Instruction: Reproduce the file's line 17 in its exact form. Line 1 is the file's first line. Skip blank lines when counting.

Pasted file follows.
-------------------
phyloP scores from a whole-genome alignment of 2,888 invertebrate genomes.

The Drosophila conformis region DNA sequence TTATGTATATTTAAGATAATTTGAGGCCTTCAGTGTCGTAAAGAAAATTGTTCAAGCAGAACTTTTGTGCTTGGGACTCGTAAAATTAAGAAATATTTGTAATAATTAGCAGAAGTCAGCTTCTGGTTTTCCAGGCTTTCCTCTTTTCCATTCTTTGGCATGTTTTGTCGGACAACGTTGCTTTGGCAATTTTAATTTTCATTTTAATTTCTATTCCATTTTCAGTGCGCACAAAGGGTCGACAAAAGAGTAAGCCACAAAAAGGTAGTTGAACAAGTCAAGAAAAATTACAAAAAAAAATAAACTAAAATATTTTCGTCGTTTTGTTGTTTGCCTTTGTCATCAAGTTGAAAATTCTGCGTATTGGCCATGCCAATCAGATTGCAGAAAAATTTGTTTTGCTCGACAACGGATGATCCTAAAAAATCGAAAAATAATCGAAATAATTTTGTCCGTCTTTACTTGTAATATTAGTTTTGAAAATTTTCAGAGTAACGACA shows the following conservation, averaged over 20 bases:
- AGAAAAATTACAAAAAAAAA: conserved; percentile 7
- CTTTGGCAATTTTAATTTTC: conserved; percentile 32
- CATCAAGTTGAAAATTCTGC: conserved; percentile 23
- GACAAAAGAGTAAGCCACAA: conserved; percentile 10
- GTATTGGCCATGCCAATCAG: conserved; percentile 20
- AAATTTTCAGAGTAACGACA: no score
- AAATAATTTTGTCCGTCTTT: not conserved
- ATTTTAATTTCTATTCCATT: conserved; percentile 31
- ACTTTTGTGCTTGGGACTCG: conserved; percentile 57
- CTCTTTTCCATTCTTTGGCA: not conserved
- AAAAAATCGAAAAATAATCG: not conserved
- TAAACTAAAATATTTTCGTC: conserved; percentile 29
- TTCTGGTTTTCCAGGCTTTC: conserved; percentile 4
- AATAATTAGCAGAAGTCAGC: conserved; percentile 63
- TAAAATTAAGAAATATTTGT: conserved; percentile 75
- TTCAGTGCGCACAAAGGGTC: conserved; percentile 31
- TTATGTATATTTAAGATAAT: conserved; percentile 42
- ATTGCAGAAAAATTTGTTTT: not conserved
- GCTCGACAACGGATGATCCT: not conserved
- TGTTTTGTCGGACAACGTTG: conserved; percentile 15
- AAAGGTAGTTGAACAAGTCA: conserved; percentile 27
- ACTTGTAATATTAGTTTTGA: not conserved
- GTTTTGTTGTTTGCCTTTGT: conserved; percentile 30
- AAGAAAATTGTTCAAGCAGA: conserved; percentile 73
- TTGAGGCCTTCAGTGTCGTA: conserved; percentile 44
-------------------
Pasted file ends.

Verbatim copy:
- TAAAATTAAGAAATATTTGT: conserved; percentile 75